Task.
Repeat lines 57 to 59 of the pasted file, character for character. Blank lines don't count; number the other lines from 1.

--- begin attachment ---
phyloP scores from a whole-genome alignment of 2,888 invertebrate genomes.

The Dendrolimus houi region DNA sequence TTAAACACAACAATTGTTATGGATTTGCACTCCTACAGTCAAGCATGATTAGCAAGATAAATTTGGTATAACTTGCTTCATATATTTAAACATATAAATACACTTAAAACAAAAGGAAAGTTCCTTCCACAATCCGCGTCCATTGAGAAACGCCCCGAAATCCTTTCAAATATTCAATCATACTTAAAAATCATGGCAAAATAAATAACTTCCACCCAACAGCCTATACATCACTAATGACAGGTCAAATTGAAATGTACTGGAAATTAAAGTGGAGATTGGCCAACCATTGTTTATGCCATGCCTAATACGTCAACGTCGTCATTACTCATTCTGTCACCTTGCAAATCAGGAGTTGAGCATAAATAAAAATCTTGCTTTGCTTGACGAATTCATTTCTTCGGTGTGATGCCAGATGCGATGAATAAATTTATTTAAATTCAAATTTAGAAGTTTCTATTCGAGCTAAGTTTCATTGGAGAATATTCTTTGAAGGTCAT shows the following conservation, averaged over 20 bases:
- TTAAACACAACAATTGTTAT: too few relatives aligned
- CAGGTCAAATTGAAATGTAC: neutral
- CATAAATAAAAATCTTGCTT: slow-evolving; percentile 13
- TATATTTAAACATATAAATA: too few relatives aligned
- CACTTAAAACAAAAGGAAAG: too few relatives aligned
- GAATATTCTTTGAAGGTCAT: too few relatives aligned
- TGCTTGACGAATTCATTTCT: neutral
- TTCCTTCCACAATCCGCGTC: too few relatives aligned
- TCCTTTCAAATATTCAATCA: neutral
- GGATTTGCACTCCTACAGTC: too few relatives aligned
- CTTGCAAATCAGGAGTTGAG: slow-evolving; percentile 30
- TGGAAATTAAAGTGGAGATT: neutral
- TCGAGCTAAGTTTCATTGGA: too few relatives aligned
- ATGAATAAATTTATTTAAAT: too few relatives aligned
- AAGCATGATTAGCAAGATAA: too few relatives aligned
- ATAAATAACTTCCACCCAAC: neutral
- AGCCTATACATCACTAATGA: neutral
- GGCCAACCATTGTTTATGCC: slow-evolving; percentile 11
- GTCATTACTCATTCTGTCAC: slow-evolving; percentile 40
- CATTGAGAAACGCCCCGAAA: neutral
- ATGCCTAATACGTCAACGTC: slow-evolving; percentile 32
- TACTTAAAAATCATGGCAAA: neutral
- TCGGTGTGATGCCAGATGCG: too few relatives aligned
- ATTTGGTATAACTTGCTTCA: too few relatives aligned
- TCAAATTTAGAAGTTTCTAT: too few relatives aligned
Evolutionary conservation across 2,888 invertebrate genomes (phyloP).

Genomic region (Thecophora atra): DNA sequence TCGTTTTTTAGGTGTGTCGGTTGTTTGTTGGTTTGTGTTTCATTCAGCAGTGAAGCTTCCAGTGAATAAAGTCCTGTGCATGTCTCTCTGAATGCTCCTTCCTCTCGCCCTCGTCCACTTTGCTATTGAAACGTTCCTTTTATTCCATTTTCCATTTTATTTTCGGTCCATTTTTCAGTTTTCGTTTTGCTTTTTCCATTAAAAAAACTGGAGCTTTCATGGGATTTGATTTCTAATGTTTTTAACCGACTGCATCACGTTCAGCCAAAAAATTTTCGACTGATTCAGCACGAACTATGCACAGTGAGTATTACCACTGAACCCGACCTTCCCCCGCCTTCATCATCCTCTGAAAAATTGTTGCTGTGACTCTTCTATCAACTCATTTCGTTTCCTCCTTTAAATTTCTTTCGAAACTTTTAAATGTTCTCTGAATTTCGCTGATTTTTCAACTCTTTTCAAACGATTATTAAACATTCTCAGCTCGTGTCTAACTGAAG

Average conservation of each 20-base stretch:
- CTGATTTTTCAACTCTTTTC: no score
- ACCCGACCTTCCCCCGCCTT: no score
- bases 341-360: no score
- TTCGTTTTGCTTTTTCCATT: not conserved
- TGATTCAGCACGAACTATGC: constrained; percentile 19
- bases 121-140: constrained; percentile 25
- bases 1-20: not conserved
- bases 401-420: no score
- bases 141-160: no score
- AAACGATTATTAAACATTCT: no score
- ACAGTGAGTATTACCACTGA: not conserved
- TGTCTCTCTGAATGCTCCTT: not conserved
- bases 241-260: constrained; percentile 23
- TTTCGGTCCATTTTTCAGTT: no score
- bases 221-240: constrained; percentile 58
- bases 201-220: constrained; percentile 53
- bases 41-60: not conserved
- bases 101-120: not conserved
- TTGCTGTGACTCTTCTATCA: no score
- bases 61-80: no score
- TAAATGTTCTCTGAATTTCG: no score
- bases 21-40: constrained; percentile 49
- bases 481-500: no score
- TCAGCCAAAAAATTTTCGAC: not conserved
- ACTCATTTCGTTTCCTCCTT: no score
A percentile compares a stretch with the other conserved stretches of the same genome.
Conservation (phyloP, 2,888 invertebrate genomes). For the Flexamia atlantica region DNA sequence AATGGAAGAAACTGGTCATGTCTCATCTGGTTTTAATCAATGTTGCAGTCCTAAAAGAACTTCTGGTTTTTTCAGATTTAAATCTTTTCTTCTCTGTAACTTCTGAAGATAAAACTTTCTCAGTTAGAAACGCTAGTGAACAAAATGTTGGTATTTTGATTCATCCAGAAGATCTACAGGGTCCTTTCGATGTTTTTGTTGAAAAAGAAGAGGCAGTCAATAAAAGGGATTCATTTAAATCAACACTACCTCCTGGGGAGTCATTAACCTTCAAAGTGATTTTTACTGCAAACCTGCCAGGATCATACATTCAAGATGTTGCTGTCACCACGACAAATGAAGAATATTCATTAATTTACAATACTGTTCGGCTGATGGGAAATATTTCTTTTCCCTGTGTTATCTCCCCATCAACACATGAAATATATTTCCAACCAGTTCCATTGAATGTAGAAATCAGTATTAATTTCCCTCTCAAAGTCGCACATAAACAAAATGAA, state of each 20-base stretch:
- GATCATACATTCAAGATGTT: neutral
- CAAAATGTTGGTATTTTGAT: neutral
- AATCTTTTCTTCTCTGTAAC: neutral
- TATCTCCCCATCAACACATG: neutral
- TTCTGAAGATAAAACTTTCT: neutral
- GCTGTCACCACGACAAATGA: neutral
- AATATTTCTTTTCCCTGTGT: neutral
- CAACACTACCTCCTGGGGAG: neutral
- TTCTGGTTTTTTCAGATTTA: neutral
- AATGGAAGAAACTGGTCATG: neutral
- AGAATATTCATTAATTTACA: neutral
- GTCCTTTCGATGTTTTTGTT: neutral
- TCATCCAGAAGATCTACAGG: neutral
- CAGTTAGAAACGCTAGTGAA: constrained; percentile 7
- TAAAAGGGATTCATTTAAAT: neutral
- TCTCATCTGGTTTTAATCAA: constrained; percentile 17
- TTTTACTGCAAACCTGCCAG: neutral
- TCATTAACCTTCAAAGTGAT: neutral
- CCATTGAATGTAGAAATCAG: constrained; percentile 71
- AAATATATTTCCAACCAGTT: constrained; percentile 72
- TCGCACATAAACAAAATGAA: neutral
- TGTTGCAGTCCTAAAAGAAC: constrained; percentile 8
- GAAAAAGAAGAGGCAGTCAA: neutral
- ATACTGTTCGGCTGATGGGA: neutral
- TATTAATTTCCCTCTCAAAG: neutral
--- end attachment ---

Conservation (phyloP, 2,888 invertebrate genomes). For the Flexamia atlantica region DNA sequence AATGGAAGAAACTGGTCATGTCTCATCTGGTTTTAATCAATGTTGCAGTCCTAAAAGAACTTCTGGTTTTTTCAGATTTAAATCTTTTCTTCTCTGTAACTTCTGAAGATAAAACTTTCTCAGTTAGAAACGCTAGTGAACAAAATGTTGGTATTTTGATTCATCCAGAAGATCTACAGGGTCCTTTCGATGTTTTTGTTGAAAAAGAAGAGGCAGTCAATAAAAGGGATTCATTTAAATCAACACTACCTCCTGGGGAGTCATTAACCTTCAAAGTGATTTTTACTGCAAACCTGCCAGGATCATACATTCAAGATGTTGCTGTCACCACGACAAATGAAGAATATTCATTAATTTACAATACTGTTCGGCTGATGGGAAATATTTCTTTTCCCTGTGTTATCTCCCCATCAACACATGAAATATATTTCCAACCAGTTCCATTGAATGTAGAAATCAGTATTAATTTCCCTCTCAAAGTCGCACATAAACAAAATGAA, state of each 20-base stretch:
- GATCATACATTCAAGATGTT: neutral
- CAAAATGTTGGTATTTTGAT: neutral